Striped and Plaid Suits for Battle – Marketingwithanoy

Recent product news van Stripe and Plaid indicate that the two privately-owned companies are hunting each other as the market for B2B financial technology matures, expands and individual players increasingly overlap.

It may sound crazy that Stripe, best known for its payment technology, and Plaid, best known for its API that connects consumer bank accounts to third-party services, are competing. It’s not.

The quote, “All software tastes like chicken from a financial perspective” is both funny and true. It’s also largely true for fintech companies, but for a reason unique to the space: Fintech startups, unicorns, and even public companies tend to broaden their capabilities over time and increasingly require more competencies. to add.

Both B2B and B2C startups have similar motives. Customer acquisition (advertising, onboarding, etc.) is expensive and competitive, so once a fintech lands a user or customer, it is best to extract as much value from it as possible. That’s why companies like Plaid and Stripe build and buy to meet more and more needs of their customers – until they get together on the doorstep.

What happens once they do that? We’re going to find out.

Recent Skirmishes of the Great Fintech War

In January 2022, Plaid announced it was acquiring Cognito, a decision that Marketingwithanoy said was part of a move “beyond account linking.” Essentially, Cognito has added know-your-customer (KYC) and anti-fraud tools to Plaid’s list of features. By doing so, it would be able to offer its customers much more than just account connections.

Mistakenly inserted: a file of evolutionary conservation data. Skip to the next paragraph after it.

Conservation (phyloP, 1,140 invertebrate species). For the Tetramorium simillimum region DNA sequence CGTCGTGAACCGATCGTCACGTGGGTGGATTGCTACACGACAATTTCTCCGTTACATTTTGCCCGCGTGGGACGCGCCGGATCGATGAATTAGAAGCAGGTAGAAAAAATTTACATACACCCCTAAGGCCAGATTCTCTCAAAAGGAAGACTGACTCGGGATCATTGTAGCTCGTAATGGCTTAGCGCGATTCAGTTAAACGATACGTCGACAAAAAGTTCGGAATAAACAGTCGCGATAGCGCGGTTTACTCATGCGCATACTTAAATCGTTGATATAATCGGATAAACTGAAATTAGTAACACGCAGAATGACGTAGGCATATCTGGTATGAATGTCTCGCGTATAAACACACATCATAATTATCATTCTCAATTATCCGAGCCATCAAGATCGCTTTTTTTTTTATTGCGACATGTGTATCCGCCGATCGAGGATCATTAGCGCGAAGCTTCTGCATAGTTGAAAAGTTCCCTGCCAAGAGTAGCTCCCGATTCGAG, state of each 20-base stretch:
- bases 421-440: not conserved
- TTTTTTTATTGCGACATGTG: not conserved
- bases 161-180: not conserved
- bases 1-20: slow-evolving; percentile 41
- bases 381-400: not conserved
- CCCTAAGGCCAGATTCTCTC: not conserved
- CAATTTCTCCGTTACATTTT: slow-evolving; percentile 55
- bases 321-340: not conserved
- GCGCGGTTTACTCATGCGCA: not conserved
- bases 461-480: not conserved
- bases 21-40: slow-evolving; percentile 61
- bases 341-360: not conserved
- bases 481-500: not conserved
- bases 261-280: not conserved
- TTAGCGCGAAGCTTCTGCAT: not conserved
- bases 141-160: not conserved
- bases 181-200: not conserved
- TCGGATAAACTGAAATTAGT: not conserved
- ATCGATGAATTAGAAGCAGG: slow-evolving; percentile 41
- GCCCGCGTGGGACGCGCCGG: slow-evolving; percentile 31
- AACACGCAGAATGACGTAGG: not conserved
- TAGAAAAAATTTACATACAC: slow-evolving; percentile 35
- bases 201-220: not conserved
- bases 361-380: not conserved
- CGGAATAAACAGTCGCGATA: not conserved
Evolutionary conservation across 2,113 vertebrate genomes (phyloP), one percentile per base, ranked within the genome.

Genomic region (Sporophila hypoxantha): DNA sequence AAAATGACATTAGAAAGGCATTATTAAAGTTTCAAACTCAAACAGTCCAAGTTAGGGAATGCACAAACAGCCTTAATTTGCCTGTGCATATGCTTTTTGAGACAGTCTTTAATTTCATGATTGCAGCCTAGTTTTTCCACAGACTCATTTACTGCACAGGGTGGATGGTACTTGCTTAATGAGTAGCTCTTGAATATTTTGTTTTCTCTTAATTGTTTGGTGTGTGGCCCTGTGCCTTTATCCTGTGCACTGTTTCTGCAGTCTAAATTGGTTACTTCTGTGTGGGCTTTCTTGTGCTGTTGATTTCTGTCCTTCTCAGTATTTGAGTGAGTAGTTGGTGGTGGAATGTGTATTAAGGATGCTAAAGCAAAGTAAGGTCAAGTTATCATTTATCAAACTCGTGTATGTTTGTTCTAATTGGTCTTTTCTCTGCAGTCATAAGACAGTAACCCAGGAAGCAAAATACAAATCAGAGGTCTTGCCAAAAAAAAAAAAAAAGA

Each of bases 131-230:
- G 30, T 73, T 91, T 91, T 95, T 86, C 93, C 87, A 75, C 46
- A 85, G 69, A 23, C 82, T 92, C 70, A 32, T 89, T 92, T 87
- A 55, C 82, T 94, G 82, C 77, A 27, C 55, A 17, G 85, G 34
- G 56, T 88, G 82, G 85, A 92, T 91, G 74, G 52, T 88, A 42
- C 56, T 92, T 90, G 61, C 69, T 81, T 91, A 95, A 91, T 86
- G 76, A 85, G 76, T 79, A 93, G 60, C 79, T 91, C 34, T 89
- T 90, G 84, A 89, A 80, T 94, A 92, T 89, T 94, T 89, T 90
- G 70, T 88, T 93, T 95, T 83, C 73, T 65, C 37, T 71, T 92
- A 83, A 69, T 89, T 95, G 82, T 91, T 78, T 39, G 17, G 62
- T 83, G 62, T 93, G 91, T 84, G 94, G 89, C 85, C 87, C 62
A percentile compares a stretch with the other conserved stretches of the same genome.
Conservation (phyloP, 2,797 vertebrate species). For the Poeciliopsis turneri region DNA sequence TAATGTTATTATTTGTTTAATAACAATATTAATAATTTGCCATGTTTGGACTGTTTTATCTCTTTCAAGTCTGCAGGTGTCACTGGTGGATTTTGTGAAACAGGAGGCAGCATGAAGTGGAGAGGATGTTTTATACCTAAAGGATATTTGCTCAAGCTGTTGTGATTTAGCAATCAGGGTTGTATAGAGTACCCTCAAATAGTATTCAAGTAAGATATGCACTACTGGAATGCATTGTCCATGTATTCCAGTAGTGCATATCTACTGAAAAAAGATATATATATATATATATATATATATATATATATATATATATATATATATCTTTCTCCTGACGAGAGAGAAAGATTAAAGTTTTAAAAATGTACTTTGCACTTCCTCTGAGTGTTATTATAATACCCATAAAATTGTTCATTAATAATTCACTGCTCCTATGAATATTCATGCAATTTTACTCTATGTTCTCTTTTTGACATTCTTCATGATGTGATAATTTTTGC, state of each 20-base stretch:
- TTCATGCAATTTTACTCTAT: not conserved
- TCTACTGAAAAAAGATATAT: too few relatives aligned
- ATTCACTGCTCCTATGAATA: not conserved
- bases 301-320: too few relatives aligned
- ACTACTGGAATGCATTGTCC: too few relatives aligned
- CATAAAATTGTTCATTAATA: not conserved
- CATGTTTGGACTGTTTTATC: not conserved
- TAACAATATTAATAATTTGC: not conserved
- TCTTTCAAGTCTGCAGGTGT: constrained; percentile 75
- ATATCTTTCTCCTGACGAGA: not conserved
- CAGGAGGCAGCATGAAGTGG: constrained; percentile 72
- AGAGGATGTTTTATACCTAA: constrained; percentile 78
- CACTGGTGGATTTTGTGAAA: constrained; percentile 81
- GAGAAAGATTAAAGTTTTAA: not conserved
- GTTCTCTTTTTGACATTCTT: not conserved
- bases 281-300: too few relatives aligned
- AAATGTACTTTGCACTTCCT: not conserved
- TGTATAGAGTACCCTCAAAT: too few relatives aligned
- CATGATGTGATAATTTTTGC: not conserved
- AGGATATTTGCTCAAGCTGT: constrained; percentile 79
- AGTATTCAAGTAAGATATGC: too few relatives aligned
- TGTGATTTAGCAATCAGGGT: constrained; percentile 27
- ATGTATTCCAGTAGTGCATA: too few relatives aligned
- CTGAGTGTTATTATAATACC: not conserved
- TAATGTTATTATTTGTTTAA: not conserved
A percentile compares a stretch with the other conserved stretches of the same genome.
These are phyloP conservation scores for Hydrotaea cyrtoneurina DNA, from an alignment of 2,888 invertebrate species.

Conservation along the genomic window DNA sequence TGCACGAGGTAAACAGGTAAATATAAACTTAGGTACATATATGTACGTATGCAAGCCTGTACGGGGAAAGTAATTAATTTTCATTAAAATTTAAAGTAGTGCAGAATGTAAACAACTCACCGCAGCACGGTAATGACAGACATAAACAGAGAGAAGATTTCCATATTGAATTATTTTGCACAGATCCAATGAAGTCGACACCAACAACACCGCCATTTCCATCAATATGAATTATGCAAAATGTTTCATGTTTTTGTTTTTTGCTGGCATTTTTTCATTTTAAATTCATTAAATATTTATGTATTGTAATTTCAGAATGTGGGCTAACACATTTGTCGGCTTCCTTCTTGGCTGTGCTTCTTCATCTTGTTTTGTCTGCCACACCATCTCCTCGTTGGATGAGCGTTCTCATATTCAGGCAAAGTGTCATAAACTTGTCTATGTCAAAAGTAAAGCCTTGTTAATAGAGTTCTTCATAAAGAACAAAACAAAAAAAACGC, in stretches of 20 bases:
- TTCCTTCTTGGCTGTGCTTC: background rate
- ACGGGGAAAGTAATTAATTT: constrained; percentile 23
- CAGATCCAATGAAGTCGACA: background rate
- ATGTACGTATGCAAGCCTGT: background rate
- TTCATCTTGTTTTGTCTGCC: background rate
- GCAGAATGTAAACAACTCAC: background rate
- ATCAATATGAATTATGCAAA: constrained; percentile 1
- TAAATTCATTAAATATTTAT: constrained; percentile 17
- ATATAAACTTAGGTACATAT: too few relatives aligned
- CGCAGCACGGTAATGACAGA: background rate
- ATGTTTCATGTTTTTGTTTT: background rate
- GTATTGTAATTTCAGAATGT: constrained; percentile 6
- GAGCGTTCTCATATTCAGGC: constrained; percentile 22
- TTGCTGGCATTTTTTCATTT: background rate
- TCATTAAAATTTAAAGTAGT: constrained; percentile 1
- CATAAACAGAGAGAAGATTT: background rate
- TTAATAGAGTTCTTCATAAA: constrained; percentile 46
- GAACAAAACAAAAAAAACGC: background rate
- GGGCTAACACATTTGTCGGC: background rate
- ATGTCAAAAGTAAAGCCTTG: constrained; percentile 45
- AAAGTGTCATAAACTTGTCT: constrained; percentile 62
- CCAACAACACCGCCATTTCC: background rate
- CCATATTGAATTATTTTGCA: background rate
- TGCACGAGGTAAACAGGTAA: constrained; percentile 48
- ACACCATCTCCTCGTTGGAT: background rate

By 2021, Plaid had bought a company called Flannel that focused on payments. With account connections, security tools and payment technology, Plaid built and bought its way into a larger potential totally addressable market – one already under attack by other privately held fintechs.

Obviously, Stripe has broadened its feature set from its original remit. The company has so many services that the on-site menus become more of a catalog than an organizational tool. It is therefore nothing special to see the company launching something new here and there.

But in early May, when Stripe announced “Financial Connections,” a service that, Marketingwithanoy wrote, will let its “customers connect directly to their customers’ bank accounts to access financial data to speed up or execute certain types of transactions.” feed’. Note.

The product announcement put Stripe on a collision course with Plaid’s core business, even if it was fair play – the latter company had already told the market it was considering payments through the 2021 Flannel deal.

Still, Plaid clearly objected to what his leaders suggested was a sneaky way to get information and a lack of transparency on Stripe’s part in light of their partnership and history.

With the two companies arguing with each other on Twitter, it was clear that, as far as they can go in the API world, the gloves were off.

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